Julius Caesar

Beware the ides of March

What can we learn about leadership from Shakespeare?  You might think the question absurd.  You might think that today’s world is so far different from Shakespeare’s that questions of leadership drawn from that distant past can have only a passing relevance to our modern democracies.

Shakespeare talks about nobility, kingship and virtue.  All of these terms are dubious today.  Who really believes that the concept “noble” makes any sense today?  There may be some old relics who hang on to the idea that the Royal Family is noble in a sense deeper than mere accident of birth, but I imagine they would feel faintly ridiculous if they put that feeling into words.

Shakespeare, however, is not like some wise old man with sage opinions.  The great merit of reading Shakespeare is that you enter the world of his characters: you do not learn much about what Shakespeare thought.  This is why fridge magnet quotations from the Bard are pointless.  This is why it is a good idea to sit down and read a play from beginning to end.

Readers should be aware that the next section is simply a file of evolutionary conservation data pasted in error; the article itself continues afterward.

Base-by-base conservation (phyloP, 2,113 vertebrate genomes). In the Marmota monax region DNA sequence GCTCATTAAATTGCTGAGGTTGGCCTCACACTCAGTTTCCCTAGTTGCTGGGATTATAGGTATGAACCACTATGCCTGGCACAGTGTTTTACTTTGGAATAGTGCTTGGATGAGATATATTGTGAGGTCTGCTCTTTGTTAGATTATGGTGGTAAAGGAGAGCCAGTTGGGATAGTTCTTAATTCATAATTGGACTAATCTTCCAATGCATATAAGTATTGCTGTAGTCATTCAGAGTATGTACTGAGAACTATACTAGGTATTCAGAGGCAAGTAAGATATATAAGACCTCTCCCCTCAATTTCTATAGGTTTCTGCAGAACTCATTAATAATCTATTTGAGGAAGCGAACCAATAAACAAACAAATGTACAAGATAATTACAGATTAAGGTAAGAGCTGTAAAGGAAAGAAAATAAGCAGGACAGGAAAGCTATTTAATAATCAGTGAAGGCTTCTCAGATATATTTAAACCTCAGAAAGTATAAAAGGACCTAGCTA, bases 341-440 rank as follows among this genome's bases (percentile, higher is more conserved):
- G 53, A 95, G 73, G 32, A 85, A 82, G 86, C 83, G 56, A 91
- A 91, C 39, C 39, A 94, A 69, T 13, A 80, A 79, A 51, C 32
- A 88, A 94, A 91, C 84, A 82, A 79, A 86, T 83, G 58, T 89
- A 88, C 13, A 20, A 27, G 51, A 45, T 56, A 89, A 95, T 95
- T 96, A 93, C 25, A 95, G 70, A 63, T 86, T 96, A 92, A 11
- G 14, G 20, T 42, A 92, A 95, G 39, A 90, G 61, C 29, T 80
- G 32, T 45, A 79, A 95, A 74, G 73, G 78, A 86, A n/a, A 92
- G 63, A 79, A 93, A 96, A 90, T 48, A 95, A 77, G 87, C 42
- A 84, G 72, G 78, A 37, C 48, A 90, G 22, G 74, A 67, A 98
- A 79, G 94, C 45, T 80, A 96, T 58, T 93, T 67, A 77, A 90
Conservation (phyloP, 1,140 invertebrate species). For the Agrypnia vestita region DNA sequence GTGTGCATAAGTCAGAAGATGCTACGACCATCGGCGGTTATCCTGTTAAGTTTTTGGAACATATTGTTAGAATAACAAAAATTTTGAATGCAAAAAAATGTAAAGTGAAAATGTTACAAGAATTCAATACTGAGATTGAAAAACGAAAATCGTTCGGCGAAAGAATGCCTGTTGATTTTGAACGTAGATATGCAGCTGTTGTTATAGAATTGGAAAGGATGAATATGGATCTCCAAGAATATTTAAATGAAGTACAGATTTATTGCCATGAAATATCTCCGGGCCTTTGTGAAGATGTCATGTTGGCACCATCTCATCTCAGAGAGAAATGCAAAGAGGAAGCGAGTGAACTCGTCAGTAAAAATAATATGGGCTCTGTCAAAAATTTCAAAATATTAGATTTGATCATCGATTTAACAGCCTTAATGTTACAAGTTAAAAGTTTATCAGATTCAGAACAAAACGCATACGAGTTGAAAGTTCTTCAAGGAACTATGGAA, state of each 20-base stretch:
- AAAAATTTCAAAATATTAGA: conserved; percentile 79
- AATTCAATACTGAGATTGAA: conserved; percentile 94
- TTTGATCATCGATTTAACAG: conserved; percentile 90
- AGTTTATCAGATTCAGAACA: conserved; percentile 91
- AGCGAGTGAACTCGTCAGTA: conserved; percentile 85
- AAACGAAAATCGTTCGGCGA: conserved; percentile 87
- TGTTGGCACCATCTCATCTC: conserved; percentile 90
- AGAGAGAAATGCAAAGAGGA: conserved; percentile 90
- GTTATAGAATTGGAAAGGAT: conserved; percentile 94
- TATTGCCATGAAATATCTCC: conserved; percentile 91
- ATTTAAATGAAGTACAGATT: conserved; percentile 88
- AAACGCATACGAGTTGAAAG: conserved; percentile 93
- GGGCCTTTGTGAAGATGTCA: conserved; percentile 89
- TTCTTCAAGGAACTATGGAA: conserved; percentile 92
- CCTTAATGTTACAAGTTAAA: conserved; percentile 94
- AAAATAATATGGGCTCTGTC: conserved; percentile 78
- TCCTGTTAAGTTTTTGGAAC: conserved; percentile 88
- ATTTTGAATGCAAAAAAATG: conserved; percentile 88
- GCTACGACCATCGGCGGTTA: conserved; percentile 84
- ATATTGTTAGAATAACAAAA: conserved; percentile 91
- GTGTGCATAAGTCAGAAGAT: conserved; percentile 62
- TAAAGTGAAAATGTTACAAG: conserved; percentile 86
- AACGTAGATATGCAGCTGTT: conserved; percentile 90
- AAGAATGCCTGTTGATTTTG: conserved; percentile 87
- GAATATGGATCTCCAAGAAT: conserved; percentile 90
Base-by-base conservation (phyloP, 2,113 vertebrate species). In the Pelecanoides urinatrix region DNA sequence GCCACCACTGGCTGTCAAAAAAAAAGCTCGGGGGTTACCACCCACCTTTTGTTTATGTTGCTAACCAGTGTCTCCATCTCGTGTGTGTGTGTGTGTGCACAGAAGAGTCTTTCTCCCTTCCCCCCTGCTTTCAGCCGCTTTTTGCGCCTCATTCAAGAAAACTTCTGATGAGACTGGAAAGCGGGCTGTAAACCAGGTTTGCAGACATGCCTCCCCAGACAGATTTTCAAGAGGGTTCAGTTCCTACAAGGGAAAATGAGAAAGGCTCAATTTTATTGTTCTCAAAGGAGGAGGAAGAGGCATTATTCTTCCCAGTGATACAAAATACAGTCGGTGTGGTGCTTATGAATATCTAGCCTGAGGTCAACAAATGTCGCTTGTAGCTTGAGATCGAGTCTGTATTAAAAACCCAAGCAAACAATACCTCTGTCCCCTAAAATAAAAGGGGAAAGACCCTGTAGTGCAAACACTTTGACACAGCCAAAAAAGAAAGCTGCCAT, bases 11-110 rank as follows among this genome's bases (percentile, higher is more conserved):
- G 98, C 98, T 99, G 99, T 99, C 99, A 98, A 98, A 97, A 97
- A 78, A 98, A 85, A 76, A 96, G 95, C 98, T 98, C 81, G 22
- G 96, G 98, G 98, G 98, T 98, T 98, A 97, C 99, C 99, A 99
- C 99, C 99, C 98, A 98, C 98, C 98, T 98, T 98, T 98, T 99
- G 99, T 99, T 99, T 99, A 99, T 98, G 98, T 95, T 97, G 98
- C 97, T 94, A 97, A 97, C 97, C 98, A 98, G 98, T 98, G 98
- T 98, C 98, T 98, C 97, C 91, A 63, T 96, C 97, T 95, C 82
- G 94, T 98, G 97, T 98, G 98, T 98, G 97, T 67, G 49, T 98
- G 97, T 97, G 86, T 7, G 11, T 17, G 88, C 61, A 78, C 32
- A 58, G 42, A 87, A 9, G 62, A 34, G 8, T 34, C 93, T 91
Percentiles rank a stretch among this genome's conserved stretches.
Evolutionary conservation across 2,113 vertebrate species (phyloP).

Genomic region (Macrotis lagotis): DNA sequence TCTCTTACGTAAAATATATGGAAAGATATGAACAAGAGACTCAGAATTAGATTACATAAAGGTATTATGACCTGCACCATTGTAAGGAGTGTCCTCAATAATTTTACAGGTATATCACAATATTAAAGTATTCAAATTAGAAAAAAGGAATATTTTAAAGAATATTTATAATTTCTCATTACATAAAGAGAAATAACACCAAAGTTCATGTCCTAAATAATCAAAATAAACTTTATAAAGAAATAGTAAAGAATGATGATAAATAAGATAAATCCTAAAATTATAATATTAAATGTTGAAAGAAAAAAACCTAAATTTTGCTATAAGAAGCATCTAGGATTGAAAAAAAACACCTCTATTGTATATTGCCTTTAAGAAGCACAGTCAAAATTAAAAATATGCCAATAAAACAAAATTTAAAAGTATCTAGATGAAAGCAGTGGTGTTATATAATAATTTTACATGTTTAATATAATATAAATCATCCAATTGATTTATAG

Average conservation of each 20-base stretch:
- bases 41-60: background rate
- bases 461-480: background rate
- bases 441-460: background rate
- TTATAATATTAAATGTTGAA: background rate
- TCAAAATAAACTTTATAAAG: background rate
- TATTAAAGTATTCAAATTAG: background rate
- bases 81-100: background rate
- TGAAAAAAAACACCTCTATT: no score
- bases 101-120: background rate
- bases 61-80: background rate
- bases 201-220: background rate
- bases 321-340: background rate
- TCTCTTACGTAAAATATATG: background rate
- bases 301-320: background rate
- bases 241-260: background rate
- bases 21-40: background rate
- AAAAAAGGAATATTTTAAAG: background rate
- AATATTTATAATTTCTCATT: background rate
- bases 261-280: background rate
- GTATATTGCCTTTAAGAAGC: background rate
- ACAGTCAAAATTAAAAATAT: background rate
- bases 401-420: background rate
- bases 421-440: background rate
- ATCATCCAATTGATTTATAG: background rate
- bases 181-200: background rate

That is what we do in the Mountains.  We read the plays through without interruptions.  And then we eat good food and go for a walk.  The next day we read another.  Five plays in five days.  Five days to reflect on the characters in Shakespeare and what they tell us about leadership.

Shakespeare is not going to tell you how to be a leader.  You have to decide that for yourself.  What he does and does brilliantly is show us how characters interact in situations and how those situations develop through time.  We can really get our teeth into that, can’t we?

Shakespeare in the Mountains: Leadership



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